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Wednesday, February 26, 2014

Bobby Womack: My Prescription


1) How I Miss You Baby; 2) More Than I Can Stand; 3) It's Gonna Rain; 4) Everyone's Gone To The Moon; 5) I Can't Take It Like A Man; 6) I Left My Heart In San Francisco; 7) Arkansas State Prison; 8) I'm Gonna Forget About You; 9) Don't Look Back; 10) Tried And Convicted; 11) Thank You.

Pretty much the exact same formula here as on Fly Me To The Moon — not particularly sur­prising, seeing as how it was produced by the same producer, released on the same record label, and probably (I am not completely sure here) played by the same backing band, while the songs, evenly divided between covers and originals, cover the same soul/funk territory and work the same kinds of grooves. Thus, although the lead single, ʽHow I Miss You Babyʼ, fared decently on the R&B charts, on the whole, all three singles and the LP in general sold significantly less than Fly Me To The Moon — in 1969, I guess even R&B audiences expected innovation, and Bobby was much less interested in innovating here than in «solidifying».

But in retrospect, My Prescription holds up just as proudly as its predecessor. It is difficult to praise these tunes to high heaven, yet, on the other hand, it is just as hard to find any problems with them. I mean, if you just want to write a soulful song about missing your baby and you have no other ambitions, ʽHow I Miss You Babyʼ will show you the right way to sew together electric guitars, organs, brass, strings, and a yearning wail — nothing exceptional about it, just setting a humble goal and fulfilling it 100%. The same applies to everything else.

If there is one thing about these songs that makes them stand out, it is Bobby's own guitar parts: as a confident player believing in the importance of his instrument, he makes sure that the guitar is always heard loud and clear and never gets lost behind the fanfares. Considering also that the bass parts for the songs are consistently inventive, I wouldn't actually mind hearing ʽMore Than I Can Standʼ, ʽIt's Gonna Rainʼ and the other songs without that many overdubs — Bobby's funky riffs and the fretboard-roaming basslines create enough excitement between each other.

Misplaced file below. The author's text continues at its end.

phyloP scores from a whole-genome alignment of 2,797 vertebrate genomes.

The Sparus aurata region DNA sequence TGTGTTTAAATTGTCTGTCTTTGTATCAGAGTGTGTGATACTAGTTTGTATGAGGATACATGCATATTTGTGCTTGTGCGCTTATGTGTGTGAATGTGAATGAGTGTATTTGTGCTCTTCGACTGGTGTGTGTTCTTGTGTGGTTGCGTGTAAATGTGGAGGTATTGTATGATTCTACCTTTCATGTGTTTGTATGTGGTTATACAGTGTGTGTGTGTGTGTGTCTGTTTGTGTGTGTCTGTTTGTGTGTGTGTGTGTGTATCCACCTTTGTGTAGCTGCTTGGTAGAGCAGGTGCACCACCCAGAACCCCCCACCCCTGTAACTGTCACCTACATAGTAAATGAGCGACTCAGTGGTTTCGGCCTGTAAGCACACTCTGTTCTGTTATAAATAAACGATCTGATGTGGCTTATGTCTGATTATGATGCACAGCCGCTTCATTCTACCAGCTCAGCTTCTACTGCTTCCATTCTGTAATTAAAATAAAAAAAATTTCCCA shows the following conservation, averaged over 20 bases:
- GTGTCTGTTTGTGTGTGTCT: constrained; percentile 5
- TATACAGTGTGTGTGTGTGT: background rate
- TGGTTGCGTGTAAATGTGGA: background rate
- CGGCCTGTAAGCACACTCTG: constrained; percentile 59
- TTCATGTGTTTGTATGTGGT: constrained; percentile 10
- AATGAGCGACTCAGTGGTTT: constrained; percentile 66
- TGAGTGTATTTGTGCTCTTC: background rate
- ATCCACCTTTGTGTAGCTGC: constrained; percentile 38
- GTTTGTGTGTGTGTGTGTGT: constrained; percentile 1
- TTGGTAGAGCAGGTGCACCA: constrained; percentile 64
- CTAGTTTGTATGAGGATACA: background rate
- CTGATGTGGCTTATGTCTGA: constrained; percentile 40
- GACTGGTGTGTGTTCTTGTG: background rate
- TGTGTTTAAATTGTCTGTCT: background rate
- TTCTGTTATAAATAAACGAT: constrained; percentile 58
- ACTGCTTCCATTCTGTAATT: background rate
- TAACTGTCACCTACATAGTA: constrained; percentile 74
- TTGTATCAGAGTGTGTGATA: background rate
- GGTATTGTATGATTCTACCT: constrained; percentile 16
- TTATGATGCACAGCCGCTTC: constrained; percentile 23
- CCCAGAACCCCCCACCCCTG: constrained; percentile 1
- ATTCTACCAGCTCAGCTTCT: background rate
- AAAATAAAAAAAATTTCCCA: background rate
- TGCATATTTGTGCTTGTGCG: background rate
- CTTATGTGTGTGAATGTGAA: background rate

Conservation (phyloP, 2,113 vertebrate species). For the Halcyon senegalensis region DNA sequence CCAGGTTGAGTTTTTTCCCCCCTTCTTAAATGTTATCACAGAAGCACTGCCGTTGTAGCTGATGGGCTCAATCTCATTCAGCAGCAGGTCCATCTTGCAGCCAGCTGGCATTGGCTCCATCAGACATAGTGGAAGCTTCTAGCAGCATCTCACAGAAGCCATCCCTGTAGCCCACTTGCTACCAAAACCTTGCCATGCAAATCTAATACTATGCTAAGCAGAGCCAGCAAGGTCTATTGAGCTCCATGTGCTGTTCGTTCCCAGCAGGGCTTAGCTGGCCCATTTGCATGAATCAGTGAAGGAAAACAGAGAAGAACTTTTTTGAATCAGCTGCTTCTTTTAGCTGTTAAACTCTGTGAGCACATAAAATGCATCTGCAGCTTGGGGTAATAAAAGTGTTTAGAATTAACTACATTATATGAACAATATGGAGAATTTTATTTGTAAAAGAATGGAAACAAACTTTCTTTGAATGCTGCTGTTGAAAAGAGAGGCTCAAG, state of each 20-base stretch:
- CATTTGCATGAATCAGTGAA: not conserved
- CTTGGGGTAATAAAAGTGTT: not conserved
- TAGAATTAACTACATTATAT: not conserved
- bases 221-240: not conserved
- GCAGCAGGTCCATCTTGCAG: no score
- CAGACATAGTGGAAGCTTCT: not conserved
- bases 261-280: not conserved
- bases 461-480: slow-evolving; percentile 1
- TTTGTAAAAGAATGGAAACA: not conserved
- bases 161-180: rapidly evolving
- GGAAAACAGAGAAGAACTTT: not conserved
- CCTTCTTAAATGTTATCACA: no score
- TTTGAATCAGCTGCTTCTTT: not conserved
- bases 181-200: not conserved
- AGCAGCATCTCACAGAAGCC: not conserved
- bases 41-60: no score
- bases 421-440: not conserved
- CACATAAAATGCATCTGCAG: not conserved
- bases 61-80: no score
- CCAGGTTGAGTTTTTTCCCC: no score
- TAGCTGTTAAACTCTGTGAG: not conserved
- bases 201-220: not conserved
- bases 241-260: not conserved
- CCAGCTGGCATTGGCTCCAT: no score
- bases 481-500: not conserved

On the arranging front, Womack continues the practice of reinventing classics, turning ʽI Left My Heart In San Franciscoʼ into a charmingly tight slice of fast-groovin' funk-pop with jazzy over­tones à la George Benson (with whom Bobby spent some time working earlier that year), while his mentor Sam Cooke's ʽI'm Gonna Forget About Youʼ is, on the contrary, slowed down and turned into something that does not bear the slightest resemblance to the original — the original was «decisive, but melancholic», whereas Bobby throws in some wound-up righteous anger, playing the ball-of-fire to Sam's wall-of-ice. He is being more merciful to Jonathan King's starry-eyed, sentimentally-ironic pop hit ʽEveryone's Gone To The Moonʼ, keeping both the sentimen­tality and the irony, but substituting Southern soul for Britsy folk-pop, and the substitution works without a hitch, probably even better this time than on ʽCalifornia Dreamin'ʼ.

Ultimately, though, the album's one highlight probably got to be ʽArkansas State Prisonʼ, an ori­ginal in every sense of the word — the way Bobby integrates bluesy slide guitar licks and strange, deeply mixed, ominously atmospheric blasts of strings worthy of a Paul Buckmaster into an ove­rall R&B arrangement shows that the man was perfectly capable of pushing forward boundaries if he really put his mind to it. The lyrics, a daring tale of a prison break, were quite edgy for their time, too, but it is the musical meld that still holds up in an interesting way, not the social mes­sage. If Sam Cooke was first and foremost a wizard of vocal melodies, then Bobby was a master of guitar/voice grooves, but both of them saw their primary mission as entertainment, not solu­tion of the world's problems, although that, too, could occupy their minds from time to time. Anyway, My Prescription on the whole is not there to save the universe, but to give you a bit of a good time, and for that, it earns its thumbs up without any problems.

Check "My Prescription" (CD) on Amazon

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